Charity Watkins, a Black mother, experienced a severe misdiagnosis after giving birth, leading to a dangerous delay in her treatment for heart failure. Her story is part of a larger issue in the U.S., where nearly 1 in 4 hospital patients who died or were transferred to intensive care experienced diagnostic errors. This alarming statistic, revealed in a study published in #JAMA Internal Medicine, shows that nearly 18% of misdiagnosed patients were harmed or died, amounting to an estimated 795,000 patients a year facing permanent disability or death due to misdiagnosis.
Women and racial and ethnic minorities, including Black women like Charity Watkins, are at higher risk of misdiagnosis, with a 20% to 30% greater likelihood than white men. Maternal mortality rates for Black mothers are also on the rise, with the U.S. having the highest rate among developed countries. Black women with childbirth-related heart failure are often diagnosed later than white women, leading to worse outcomes.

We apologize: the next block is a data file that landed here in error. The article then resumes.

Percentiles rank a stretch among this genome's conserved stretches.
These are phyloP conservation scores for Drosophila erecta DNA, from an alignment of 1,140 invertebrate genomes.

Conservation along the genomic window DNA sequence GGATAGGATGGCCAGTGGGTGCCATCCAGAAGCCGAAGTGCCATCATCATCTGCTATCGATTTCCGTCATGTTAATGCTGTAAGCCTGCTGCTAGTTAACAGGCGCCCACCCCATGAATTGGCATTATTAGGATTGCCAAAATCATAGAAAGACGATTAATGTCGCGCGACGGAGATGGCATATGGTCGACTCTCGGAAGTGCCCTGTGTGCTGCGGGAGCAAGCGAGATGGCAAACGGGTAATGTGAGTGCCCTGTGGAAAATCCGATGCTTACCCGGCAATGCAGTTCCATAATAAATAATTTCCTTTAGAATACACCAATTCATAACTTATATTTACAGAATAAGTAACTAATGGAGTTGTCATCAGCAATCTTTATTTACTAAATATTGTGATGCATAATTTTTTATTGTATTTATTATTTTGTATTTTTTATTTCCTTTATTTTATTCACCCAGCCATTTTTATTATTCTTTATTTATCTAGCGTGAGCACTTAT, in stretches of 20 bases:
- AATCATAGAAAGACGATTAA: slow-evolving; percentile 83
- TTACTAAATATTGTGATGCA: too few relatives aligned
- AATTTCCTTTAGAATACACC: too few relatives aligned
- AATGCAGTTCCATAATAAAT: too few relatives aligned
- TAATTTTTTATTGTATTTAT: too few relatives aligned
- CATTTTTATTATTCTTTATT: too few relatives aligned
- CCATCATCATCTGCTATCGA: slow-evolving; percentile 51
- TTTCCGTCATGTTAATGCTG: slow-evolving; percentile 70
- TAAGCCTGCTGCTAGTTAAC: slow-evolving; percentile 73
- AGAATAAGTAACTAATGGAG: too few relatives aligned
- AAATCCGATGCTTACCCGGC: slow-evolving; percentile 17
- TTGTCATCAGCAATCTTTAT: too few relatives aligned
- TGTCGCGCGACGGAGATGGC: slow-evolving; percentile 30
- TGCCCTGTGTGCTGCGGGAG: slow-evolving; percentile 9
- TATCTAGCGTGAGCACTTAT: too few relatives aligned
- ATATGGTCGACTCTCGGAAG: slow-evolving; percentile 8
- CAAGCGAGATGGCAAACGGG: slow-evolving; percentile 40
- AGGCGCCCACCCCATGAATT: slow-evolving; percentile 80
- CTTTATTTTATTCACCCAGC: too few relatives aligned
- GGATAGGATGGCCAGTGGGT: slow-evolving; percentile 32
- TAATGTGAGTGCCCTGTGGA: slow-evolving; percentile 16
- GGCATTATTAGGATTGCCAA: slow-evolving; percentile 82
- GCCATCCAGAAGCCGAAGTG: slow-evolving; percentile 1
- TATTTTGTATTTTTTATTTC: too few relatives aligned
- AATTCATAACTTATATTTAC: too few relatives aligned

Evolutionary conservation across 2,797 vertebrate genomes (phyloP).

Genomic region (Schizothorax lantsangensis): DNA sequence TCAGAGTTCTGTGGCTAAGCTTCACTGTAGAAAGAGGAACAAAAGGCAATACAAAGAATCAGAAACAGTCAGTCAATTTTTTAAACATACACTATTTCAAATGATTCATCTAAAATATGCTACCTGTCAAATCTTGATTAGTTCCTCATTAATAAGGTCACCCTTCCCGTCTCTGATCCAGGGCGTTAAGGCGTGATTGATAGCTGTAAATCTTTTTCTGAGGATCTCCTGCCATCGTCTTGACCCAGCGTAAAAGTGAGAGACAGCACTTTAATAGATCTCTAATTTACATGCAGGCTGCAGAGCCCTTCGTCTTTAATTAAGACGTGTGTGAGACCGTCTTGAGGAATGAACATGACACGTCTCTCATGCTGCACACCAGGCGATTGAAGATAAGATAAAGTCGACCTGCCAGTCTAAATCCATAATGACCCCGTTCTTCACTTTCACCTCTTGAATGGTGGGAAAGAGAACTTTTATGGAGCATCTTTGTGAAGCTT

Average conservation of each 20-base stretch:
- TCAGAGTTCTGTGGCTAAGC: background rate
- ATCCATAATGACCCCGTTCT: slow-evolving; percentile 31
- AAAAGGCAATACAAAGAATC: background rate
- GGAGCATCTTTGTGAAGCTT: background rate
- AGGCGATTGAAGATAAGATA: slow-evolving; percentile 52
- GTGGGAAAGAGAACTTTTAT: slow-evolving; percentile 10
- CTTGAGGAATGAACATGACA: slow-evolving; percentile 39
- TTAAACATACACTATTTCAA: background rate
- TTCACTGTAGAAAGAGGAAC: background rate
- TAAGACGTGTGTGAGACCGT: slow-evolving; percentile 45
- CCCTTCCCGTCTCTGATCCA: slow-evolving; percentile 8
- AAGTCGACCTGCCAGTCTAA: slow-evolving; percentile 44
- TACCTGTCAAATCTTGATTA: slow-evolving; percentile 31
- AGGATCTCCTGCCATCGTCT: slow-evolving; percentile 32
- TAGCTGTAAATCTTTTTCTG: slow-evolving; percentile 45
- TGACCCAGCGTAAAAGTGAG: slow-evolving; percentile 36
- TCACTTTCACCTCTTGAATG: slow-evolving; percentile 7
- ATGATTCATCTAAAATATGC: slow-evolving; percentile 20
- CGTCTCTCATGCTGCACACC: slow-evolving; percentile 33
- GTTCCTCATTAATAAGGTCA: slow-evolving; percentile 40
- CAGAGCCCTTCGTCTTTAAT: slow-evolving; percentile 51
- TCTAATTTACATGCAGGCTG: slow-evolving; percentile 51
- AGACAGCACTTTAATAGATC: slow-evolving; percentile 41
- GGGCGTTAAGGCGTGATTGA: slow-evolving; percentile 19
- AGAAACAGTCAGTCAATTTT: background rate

Racial bias and disparities in healthcare contribute to these issues. Even though doctors may not deliberately discriminate, bias is ingrained in medical culture. Demanding schedules and lack of time with patients also contribute to diagnostic errors. Additionally, medical textbooks historically featured stereotypical images of white men, making doctors more confident when diagnosing them.
Patients with darker skin tones face further challenges in receiving timely diagnoses for conditions affecting the skin, such as cancer and Lyme disease. The Covid-19 pandemic also highlighted disparities in the accuracy of medical devices, like pulse oximeters, for people with dark skin.
Charity Watkins now works to raise awareness about these issues and help improve healthcare for Black mothers and others facing misdiagnosis, using her own experience to advocate for change.